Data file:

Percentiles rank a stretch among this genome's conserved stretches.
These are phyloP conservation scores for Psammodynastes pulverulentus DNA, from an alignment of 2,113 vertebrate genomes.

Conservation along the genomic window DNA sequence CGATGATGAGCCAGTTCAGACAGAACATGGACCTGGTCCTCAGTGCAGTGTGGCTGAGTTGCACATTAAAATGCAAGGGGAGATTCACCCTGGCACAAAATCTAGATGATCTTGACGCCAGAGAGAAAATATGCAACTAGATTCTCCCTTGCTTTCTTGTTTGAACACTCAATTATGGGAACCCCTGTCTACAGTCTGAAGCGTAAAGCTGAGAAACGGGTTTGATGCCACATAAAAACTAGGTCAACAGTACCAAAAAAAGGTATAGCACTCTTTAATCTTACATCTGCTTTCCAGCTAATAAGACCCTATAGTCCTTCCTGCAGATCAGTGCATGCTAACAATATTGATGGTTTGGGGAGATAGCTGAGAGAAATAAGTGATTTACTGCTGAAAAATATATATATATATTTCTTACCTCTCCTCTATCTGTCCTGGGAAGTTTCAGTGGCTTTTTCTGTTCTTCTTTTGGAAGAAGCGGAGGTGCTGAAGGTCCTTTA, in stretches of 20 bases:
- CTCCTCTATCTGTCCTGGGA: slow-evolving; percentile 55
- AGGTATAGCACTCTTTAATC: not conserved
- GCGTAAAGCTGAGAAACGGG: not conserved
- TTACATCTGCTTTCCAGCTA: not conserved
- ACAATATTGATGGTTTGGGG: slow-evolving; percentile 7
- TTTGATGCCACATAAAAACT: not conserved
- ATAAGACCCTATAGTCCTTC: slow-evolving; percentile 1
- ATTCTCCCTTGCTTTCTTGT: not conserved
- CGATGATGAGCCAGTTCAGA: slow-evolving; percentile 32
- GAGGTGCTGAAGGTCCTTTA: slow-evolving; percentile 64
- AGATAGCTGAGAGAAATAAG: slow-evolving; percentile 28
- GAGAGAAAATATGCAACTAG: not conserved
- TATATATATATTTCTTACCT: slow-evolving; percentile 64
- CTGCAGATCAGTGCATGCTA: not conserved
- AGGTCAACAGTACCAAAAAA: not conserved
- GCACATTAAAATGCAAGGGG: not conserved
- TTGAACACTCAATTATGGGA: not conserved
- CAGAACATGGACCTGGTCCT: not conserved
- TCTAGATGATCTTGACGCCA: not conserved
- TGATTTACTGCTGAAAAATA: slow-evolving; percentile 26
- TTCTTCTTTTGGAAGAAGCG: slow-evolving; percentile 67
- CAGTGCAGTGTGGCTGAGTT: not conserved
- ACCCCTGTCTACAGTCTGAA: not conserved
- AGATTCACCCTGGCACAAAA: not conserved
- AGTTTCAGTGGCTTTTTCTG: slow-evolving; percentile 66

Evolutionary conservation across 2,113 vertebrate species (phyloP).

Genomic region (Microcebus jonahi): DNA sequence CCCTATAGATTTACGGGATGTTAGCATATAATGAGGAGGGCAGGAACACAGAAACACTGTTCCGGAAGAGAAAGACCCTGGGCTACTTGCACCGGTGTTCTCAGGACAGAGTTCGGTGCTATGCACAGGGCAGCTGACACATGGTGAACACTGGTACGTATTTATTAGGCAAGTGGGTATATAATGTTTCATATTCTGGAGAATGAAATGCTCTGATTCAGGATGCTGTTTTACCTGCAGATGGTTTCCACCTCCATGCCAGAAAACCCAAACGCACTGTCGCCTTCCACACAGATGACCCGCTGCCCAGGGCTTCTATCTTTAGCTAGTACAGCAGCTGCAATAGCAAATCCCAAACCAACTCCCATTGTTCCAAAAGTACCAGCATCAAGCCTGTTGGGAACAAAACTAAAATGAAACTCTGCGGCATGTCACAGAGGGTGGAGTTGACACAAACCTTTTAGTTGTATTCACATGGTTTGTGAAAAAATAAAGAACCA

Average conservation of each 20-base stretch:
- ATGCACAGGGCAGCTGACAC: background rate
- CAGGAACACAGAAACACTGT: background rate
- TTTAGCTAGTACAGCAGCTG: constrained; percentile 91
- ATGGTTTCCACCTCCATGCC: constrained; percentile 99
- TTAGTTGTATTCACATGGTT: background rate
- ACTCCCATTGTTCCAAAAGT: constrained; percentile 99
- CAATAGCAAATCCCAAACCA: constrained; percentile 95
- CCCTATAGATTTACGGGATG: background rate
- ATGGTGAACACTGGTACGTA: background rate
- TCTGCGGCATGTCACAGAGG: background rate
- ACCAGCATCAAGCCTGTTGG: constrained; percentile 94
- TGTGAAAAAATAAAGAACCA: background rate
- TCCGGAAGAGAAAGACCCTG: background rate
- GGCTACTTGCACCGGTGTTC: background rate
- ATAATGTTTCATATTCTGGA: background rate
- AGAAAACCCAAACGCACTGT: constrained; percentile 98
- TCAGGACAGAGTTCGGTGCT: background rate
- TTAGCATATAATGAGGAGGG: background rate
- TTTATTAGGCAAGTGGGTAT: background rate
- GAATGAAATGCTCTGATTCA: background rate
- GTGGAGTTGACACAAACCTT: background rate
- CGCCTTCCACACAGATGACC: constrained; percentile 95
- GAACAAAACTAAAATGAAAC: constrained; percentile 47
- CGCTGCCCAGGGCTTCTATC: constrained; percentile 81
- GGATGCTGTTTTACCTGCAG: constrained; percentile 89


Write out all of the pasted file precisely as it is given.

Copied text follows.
Percentiles rank a stretch among this genome's conserved stretches.
These are phyloP conservation scores for Psammodynastes pulverulentus DNA, from an alignment of 2,113 vertebrate genomes.

Conservation along the genomic window DNA sequence CGATGATGAGCCAGTTCAGACAGAACATGGACCTGGTCCTCAGTGCAGTGTGGCTGAGTTGCACATTAAAATGCAAGGGGAGATTCACCCTGGCACAAAATCTAGATGATCTTGACGCCAGAGAGAAAATATGCAACTAGATTCTCCCTTGCTTTCTTGTTTGAACACTCAATTATGGGAACCCCTGTCTACAGTCTGAAGCGTAAAGCTGAGAAACGGGTTTGATGCCACATAAAAACTAGGTCAACAGTACCAAAAAAAGGTATAGCACTCTTTAATCTTACATCTGCTTTCCAGCTAATAAGACCCTATAGTCCTTCCTGCAGATCAGTGCATGCTAACAATATTGATGGTTTGGGGAGATAGCTGAGAGAAATAAGTGATTTACTGCTGAAAAATATATATATATATTTCTTACCTCTCCTCTATCTGTCCTGGGAAGTTTCAGTGGCTTTTTCTGTTCTTCTTTTGGAAGAAGCGGAGGTGCTGAAGGTCCTTTA, in stretches of 20 bases:
- CTCCTCTATCTGTCCTGGGA: slow-evolving; percentile 55
- AGGTATAGCACTCTTTAATC: not conserved
- GCGTAAAGCTGAGAAACGGG: not conserved
- TTACATCTGCTTTCCAGCTA: not conserved
- ACAATATTGATGGTTTGGGG: slow-evolving; percentile 7
- TTTGATGCCACATAAAAACT: not conserved
- ATAAGACCCTATAGTCCTTC: slow-evolving; percentile 1
- ATTCTCCCTTGCTTTCTTGT: not conserved
- CGATGATGAGCCAGTTCAGA: slow-evolving; percentile 32
- GAGGTGCTGAAGGTCCTTTA: slow-evolving; percentile 64
- AGATAGCTGAGAGAAATAAG: slow-evolving; percentile 28
- GAGAGAAAATATGCAACTAG: not conserved
- TATATATATATTTCTTACCT: slow-evolving; percentile 64
- CTGCAGATCAGTGCATGCTA: not conserved
- AGGTCAACAGTACCAAAAAA: not conserved
- GCACATTAAAATGCAAGGGG: not conserved
- TTGAACACTCAATTATGGGA: not conserved
- CAGAACATGGACCTGGTCCT: not conserved
- TCTAGATGATCTTGACGCCA: not conserved
- TGATTTACTGCTGAAAAATA: slow-evolving; percentile 26
- TTCTTCTTTTGGAAGAAGCG: slow-evolving; percentile 67
- CAGTGCAGTGTGGCTGAGTT: not conserved
- ACCCCTGTCTACAGTCTGAA: not conserved
- AGATTCACCCTGGCACAAAA: not conserved
- AGTTTCAGTGGCTTTTTCTG: slow-evolving; percentile 66

Evolutionary conservation across 2,113 vertebrate species (phyloP).

Genomic region (Microcebus jonahi): DNA sequence CCCTATAGATTTACGGGATGTTAGCATATAATGAGGAGGGCAGGAACACAGAAACACTGTTCCGGAAGAGAAAGACCCTGGGCTACTTGCACCGGTGTTCTCAGGACAGAGTTCGGTGCTATGCACAGGGCAGCTGACACATGGTGAACACTGGTACGTATTTATTAGGCAAGTGGGTATATAATGTTTCATATTCTGGAGAATGAAATGCTCTGATTCAGGATGCTGTTTTACCTGCAGATGGTTTCCACCTCCATGCCAGAAAACCCAAACGCACTGTCGCCTTCCACACAGATGACCCGCTGCCCAGGGCTTCTATCTTTAGCTAGTACAGCAGCTGCAATAGCAAATCCCAAACCAACTCCCATTGTTCCAAAAGTACCAGCATCAAGCCTGTTGGGAACAAAACTAAAATGAAACTCTGCGGCATGTCACAGAGGGTGGAGTTGACACAAACCTTTTAGTTGTATTCACATGGTTTGTGAAAAAATAAAGAACCA

Average conservation of each 20-base stretch:
- ATGCACAGGGCAGCTGACAC: background rate
- CAGGAACACAGAAACACTGT: background rate
- TTTAGCTAGTACAGCAGCTG: constrained; percentile 91
- ATGGTTTCCACCTCCATGCC: constrained; percentile 99
- TTAGTTGTATTCACATGGTT: background rate
- ACTCCCATTGTTCCAAAAGT: constrained; percentile 99
- CAATAGCAAATCCCAAACCA: constrained; percentile 95
- CCCTATAGATTTACGGGATG: background rate
- ATGGTGAACACTGGTACGTA: background rate
- TCTGCGGCATGTCACAGAGG: background rate
- ACCAGCATCAAGCCTGTTGG: constrained; percentile 94
- TGTGAAAAAATAAAGAACCA: background rate
- TCCGGAAGAGAAAGACCCTG: background rate
- GGCTACTTGCACCGGTGTTC: background rate
- ATAATGTTTCATATTCTGGA: background rate
- AGAAAACCCAAACGCACTGT: constrained; percentile 98
- TCAGGACAGAGTTCGGTGCT: background rate
- TTAGCATATAATGAGGAGGG: background rate
- TTTATTAGGCAAGTGGGTAT: background rate
- GAATGAAATGCTCTGATTCA: background rate
- GTGGAGTTGACACAAACCTT: background rate
- CGCCTTCCACACAGATGACC: constrained; percentile 95
- GAACAAAACTAAAATGAAAC: constrained; percentile 47
- CGCTGCCCAGGGCTTCTATC: constrained; percentile 81
- GGATGCTGTTTTACCTGCAG: constrained; percentile 89